Music Reviews

Apr 30 2018
Artist: Ben Bertrand
Title: NGC 1999
Format: 12" vinyl + CD
Label: Les Albums Claus
Belgian bass clarinetist Ben Bertrand’s debut album is comprised of 31 minutes of melding some pure clarinet work with electronic processing, looping and drone effects. A mixture of positive and more melancholic melodic meandering drifts over long sustained minimalist tones. Some pitch up-shifting generates some glittery higher tones as well, giving a nice well-rounded balance.

In opener “Orion Molecular Cloud”, the drone layer is processed in such a way that it sounds far more like a didgeridoo than a clarinet- for better or worse, depending on your opinion of didgeridoos. Though it makes claim to reference a variety of ethnic styles, that’s probably about as ethnic as it really gets, frankly sounding quite Western and middle-class otherwise- not intending that as a disservice of course.

There’s a perky jauntiness to “V380 Orionis” that’s quite refreshing, before “Malkauns On Kitt Peak” adopts a more familiar, earnest, chin-stroking modern classical grimness. The two approaches mix together on “Sanctus Hubble”, with its quite bouncy echo-laden staccato rhythm parts meeting the cold-jazz-like clarinet work.

“Post Scriptum to Valentina Terechkova” (the Russian cosmonaut) introduces some whispered vocals over quite a barren and electronic soundscape where the clarinet often feels completely subsumed, as such feeling like the piece that most wholly steps into the album’s space theme.

There’s an assured simplicity to it all that certainly justifies references to Steve Reich. It perhaps falls between two stools somewhat, neither long and truly minimalist enough to reach that feeling of emotional transcendence, but it’s a very appealing and polished- albeit simply too short- bit of work.
Apr 27 2018
Artist: Sonns & Tavish
Title: Trycksaker
Format: 12" vinyl + Download
Label: ESP Institute
These two tracks mark a production debut for established LA DJ’s Alexandre Mouracade and Tavish Graham, and it’s a bold and confident opener. Two slabs of bright, confident, steady instrumental four-to-the-floor with bits of synthwave, bits of electro-house, and some aspects of a more minimal aesthetic, this is music you could dance to, or drive to, or work to, or just sit down and enjoy.

At almost nine minutes the A side “Trycksaker” maybe overstays its welcome just a touch for home listening and bouncier B side “Roguish Days”, with its bassline lifted from the funkier side of acid house, seems more compact and well-formed, but they’re both born from the same sonic pod and they’re both highly polished, if borderline uneventful, bits of mid-set feel-good fodder.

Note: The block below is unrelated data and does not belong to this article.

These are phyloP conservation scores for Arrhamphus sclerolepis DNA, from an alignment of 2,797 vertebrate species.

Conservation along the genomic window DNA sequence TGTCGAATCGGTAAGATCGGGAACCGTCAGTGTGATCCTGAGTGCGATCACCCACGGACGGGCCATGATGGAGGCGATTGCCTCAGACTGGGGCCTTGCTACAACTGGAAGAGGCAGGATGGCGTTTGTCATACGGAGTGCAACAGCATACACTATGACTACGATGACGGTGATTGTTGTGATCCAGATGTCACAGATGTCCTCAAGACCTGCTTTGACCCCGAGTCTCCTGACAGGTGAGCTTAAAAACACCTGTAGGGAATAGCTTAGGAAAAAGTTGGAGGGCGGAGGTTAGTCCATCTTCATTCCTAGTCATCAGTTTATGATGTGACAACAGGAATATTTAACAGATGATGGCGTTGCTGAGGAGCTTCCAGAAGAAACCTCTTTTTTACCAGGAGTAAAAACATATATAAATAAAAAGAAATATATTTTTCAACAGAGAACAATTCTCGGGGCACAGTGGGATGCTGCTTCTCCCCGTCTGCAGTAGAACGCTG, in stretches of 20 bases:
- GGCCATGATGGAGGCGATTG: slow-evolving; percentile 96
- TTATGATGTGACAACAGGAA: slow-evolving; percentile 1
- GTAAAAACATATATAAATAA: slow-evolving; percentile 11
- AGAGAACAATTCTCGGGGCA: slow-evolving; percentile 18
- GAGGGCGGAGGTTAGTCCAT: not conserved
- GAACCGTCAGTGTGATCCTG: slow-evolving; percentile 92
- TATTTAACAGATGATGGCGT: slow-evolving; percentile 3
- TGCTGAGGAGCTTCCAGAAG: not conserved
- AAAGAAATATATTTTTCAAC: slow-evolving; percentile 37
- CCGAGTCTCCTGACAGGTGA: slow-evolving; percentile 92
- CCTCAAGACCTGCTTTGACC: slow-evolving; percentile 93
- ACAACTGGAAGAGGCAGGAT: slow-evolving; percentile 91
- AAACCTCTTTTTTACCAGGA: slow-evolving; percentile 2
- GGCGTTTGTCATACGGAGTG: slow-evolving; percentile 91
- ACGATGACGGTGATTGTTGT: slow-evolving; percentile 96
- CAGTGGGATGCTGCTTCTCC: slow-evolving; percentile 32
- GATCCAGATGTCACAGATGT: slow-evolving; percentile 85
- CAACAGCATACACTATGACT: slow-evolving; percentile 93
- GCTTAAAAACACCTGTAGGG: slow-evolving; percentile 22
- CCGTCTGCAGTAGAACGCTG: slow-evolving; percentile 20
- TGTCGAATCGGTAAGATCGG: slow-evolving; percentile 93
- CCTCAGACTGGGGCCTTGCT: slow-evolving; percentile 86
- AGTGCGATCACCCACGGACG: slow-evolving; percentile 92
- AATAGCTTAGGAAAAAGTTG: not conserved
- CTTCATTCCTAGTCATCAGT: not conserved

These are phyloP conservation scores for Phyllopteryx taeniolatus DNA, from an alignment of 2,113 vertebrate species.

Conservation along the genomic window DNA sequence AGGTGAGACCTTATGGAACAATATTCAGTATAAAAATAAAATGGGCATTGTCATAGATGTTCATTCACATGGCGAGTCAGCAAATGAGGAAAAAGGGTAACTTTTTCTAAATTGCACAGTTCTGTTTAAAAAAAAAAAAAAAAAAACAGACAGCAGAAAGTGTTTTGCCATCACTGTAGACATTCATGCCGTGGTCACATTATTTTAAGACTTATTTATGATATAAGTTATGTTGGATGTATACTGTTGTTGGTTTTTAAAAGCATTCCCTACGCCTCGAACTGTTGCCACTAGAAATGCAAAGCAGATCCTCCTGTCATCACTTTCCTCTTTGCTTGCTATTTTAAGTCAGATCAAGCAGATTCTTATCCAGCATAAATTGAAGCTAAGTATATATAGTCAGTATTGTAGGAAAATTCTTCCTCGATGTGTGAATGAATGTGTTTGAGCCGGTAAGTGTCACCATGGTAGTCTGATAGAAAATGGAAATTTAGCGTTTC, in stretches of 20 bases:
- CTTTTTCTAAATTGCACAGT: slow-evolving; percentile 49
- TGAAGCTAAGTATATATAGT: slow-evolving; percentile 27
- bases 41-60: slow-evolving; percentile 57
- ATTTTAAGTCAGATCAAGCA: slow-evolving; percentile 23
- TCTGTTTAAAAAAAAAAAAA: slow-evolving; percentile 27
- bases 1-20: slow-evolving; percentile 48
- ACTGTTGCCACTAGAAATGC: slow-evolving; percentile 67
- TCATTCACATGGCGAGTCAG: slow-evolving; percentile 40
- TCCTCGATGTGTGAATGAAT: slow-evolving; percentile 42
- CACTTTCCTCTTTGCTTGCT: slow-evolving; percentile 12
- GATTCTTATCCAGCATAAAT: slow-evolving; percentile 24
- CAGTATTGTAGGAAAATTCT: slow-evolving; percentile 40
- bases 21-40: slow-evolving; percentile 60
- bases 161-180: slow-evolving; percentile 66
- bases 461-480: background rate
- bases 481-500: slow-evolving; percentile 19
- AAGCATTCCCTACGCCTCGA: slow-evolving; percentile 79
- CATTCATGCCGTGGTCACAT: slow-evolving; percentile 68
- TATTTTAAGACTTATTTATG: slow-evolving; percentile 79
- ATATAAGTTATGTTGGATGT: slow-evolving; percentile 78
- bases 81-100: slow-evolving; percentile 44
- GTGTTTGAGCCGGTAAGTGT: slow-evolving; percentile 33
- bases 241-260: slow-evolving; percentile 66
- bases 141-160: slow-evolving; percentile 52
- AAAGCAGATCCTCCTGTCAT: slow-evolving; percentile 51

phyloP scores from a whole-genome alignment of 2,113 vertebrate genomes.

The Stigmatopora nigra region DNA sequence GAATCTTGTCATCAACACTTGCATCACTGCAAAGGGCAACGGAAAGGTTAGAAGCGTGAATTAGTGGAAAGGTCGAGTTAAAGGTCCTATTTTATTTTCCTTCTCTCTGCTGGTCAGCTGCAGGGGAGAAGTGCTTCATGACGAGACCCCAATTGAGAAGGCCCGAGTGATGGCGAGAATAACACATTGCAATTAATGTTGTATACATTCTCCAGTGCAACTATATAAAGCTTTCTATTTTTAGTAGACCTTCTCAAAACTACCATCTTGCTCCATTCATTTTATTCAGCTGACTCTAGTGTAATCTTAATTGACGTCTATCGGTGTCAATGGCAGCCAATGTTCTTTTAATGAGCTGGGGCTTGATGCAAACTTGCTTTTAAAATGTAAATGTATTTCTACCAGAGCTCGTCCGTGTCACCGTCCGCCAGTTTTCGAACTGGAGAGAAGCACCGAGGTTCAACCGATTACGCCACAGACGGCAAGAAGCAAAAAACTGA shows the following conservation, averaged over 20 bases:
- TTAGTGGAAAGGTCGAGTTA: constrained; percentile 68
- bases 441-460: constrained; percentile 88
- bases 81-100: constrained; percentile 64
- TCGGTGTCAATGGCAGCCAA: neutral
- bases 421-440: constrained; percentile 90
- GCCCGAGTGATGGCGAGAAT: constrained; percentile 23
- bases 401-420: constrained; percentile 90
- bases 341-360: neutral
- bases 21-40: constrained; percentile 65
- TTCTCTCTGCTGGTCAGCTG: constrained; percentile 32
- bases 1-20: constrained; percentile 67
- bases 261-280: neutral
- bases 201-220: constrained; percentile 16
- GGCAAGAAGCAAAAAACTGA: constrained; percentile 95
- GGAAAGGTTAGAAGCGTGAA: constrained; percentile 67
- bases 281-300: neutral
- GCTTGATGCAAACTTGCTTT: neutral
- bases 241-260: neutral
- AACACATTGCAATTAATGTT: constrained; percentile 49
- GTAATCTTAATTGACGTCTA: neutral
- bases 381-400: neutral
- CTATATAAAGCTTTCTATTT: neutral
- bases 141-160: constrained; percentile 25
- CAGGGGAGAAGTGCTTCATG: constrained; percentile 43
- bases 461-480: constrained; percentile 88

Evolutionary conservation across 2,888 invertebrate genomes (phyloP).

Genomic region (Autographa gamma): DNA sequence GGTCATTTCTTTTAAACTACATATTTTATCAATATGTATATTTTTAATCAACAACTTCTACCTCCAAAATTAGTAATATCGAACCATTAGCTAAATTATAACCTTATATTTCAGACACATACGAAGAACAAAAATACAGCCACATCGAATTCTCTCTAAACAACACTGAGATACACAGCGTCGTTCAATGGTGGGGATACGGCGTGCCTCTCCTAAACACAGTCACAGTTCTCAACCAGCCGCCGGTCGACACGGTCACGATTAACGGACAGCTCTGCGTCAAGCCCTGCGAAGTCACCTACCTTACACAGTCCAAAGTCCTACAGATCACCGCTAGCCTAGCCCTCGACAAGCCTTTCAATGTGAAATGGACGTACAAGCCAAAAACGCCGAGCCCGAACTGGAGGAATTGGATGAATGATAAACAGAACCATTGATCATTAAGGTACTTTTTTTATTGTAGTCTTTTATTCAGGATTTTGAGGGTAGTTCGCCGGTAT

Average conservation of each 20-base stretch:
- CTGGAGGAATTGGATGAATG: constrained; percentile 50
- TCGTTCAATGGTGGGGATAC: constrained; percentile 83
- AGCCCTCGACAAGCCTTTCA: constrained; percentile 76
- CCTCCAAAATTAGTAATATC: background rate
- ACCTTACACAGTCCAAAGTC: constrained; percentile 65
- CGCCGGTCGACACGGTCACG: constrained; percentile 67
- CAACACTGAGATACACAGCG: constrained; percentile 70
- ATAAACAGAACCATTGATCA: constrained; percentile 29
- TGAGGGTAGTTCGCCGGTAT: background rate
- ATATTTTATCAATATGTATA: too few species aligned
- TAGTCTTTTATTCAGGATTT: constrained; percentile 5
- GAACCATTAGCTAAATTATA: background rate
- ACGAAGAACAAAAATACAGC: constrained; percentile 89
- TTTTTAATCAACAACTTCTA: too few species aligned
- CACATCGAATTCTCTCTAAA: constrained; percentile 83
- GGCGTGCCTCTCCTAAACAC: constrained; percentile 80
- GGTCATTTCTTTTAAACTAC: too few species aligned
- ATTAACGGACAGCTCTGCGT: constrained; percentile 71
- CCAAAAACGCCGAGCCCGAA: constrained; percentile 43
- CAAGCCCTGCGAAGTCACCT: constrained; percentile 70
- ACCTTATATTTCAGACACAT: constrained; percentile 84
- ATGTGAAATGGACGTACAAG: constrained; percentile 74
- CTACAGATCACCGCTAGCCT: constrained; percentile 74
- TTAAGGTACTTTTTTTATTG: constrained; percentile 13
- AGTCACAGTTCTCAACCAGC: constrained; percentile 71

Doon Kanda: Luna

 Posted by Stuart Bruce (@)   Electronics / EBM / Electronica
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Apr 27 2018
Artist: Doon Kanda
Title: Luna
Format: 12" vinyl + Download
Label: Hyperdub
Information is relatively sparse about Doon Kanda’s second Hyperdub release, save for an Instagram link pointing to a wealth (if wealth is the word) of sculptures and CG modelling of globulus and ugly alien body shapes, one of which is seen as this release’s artwork.

Thankfully the music here is not as ugly as the modelling, though it is almost as weird. Purely instrumental, it’s a blend of steady, faintly glitchy downtempo electronica grooves with some decidedly off-kilter and quirky synth melody work which feels a little bit like an exercise in finding the weirdest high-pitched noises available on your synthesizer and then messing about playing melodies with them in a relaxed but not completely unstructured way.

At its best- maybe opener “Bloodlet”- it sounds like early 90’s Tangerine Dream leftovers with a mildly dark twist. “Crinoline” has a faintly baroque feel reminiscent of some lighter tracks from µ-Ziq. “Luna” and final track “Lamina” are quite endearingly poppy, while “Molting” is a notable bit of heavier, almost grimy production.